Anyway, what’s happening now is that we are cramming a lot of photos. Yeah sure, we got nice amount of separate photos on each side earlier, but all those shots of them together, together with their wedding party, together with their family photos, all of those are being condensed into a much shorter period of time, and that’s going to yield not as large of variety, and it will have an impact over the quality and so forth of the images.

Also, I like to tell my bride and grooms that with a first look, you guys kiss at the altar, you come down for the recessional, and then it’s party time. We do maybe a few minutes of formals after that, but after that it’s just having a good time rather than this. This can be a little bit stressful when we’re trying to get so many images done in this little block. It’s stressful for the photographer, it’s stressful for the clients, because brother’s missing, and mom’s out, already at cocktail hour. “Why is mom at cocktail hour? Why isn’t she here? She should be here. Someone go and get mom, we got to get her. We’re running behind, we got to go and do this. We have to do our couple’s session still. We haven’t even got any photos together after like anything. We didn’t even get any photos together just me an him.”

I don’t know why I referred to myself as the bride. Maybe it’s because I photograph brides a lot? Who knows? Either way, it’s kind of a stressful situation, but the rest of the day will go just as we talked about before. The two major changes is going to be basically the types of portraits you’re capturing before the ceremony, you’re going to have them separated, and then the types of portraits you’re capturing afterwards during post-ceremony, it’s going to be a condensed block of time. The most amount of time you’re going to have during that piece is going to be sixty to ninety minutes, generally, for cocktail hour, and then you got to go.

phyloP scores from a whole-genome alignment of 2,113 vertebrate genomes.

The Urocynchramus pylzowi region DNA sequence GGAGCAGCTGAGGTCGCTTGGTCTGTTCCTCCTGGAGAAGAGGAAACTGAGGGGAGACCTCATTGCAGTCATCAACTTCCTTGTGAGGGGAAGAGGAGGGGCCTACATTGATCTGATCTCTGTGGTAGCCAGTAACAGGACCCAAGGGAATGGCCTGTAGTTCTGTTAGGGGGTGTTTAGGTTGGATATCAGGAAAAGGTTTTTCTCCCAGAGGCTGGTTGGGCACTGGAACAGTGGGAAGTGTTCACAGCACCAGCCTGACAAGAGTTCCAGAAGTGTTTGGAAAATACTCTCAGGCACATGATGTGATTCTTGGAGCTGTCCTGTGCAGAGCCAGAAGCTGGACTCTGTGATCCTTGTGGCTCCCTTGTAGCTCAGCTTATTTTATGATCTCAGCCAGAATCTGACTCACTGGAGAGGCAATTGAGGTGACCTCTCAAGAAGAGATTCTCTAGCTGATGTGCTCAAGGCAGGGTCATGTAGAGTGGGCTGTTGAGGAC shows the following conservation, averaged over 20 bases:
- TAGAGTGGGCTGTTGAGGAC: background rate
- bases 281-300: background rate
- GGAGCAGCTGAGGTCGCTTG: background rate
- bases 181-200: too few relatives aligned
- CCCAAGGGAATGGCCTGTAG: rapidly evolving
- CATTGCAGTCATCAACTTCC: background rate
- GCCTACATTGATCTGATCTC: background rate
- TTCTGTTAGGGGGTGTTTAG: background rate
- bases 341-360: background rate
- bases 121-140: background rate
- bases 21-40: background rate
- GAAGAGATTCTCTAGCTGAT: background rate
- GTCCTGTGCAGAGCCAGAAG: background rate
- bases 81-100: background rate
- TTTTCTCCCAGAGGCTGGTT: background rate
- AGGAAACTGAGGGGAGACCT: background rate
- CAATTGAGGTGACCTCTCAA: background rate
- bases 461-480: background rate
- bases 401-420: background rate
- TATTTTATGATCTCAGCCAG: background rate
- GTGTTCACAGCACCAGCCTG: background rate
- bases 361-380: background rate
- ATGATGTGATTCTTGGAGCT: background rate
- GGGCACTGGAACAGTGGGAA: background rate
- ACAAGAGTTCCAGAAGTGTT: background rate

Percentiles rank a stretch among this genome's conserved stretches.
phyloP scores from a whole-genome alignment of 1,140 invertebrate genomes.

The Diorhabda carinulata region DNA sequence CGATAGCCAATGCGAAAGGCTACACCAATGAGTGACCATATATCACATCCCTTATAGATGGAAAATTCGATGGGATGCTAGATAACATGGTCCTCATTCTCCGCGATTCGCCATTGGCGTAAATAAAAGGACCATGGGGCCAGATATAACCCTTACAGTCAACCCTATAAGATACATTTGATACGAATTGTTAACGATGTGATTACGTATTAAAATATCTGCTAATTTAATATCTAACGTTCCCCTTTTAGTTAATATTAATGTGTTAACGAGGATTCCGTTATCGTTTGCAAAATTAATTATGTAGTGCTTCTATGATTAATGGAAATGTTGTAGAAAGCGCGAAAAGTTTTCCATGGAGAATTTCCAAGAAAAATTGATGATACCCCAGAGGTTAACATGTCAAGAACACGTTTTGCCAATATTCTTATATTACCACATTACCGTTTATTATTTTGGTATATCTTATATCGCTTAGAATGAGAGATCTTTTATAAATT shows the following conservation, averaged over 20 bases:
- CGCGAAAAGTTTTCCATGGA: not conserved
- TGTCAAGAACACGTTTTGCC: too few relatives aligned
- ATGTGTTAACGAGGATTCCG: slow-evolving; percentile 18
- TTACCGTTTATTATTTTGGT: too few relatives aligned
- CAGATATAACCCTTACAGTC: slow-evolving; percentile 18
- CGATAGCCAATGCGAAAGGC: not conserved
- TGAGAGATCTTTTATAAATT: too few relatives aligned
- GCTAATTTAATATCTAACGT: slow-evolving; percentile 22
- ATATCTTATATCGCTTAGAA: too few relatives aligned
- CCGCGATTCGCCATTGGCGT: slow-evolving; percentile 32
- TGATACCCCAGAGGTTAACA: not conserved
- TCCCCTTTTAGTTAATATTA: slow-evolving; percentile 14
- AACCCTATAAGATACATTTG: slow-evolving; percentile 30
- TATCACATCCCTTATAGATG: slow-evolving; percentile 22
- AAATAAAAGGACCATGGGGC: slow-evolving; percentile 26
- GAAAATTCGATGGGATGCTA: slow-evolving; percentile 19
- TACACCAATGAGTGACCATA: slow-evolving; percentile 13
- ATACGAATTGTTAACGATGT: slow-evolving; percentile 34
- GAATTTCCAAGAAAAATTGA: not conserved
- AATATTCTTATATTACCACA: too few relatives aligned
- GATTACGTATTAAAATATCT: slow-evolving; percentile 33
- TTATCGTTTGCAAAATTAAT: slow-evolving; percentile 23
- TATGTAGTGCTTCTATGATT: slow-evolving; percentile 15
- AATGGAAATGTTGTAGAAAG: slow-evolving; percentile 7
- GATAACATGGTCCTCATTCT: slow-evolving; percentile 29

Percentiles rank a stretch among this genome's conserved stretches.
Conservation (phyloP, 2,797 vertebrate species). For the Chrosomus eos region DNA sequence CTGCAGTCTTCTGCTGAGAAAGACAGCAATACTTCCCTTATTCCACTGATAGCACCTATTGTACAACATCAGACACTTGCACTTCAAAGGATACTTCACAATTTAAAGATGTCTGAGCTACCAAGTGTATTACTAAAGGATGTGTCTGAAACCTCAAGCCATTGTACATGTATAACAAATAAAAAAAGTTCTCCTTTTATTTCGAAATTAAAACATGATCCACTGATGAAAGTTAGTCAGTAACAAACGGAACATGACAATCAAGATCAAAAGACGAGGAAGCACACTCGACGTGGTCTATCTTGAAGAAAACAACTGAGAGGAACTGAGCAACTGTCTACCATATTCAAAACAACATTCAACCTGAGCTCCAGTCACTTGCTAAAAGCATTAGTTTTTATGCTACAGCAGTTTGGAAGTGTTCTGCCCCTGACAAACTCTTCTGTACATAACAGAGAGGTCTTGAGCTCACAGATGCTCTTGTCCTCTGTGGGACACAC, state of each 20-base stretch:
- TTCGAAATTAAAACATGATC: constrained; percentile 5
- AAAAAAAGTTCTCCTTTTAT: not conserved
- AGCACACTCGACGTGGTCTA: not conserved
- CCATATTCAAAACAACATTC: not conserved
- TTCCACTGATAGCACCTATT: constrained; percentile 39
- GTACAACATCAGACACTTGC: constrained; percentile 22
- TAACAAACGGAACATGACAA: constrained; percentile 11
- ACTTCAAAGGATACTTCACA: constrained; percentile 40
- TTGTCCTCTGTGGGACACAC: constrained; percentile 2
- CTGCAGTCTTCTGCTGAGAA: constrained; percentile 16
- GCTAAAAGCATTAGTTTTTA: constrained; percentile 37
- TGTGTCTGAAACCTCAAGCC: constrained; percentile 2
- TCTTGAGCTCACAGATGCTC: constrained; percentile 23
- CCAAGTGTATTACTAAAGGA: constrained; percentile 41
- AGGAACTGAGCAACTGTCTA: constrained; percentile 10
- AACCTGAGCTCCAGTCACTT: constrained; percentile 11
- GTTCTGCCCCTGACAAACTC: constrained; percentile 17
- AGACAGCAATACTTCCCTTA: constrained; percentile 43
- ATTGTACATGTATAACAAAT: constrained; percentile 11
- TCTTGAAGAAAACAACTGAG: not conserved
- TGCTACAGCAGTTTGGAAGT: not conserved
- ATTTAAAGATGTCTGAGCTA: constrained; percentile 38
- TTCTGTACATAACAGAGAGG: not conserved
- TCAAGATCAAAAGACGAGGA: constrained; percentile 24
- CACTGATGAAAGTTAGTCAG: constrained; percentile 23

Hopefully this all makes sense. These are our two ideal timeline guides, and these are the pieces that we give to the clients early on in that planning process, because we want them to incorporate and understand as much of this as possible. What this yields is better photography, we receive a final timeline that’s almost identical or exactly like what we would want, and the changes we make are very minor. We add on time to the package, because they realize that they’re not going to need an extra four hours, so we get to up-sell and we get to make additional revenue while keeping our clients happy. It just helps to provide them with this additional information up front.

Give them your ideal timeline guides, be sure to take these, you can revise them, you can do whatever you like, you can design them however you like, place them online, put them in PDFs, but get them out to your clients, and help them to help you.

Communication!

The Initial Meeting

Prepping for the Engagement Talk Through

Engagement Shoot Prep & Communication

Prepping for the Wedding Day Talk Through

Wedding Day Preparation & Communication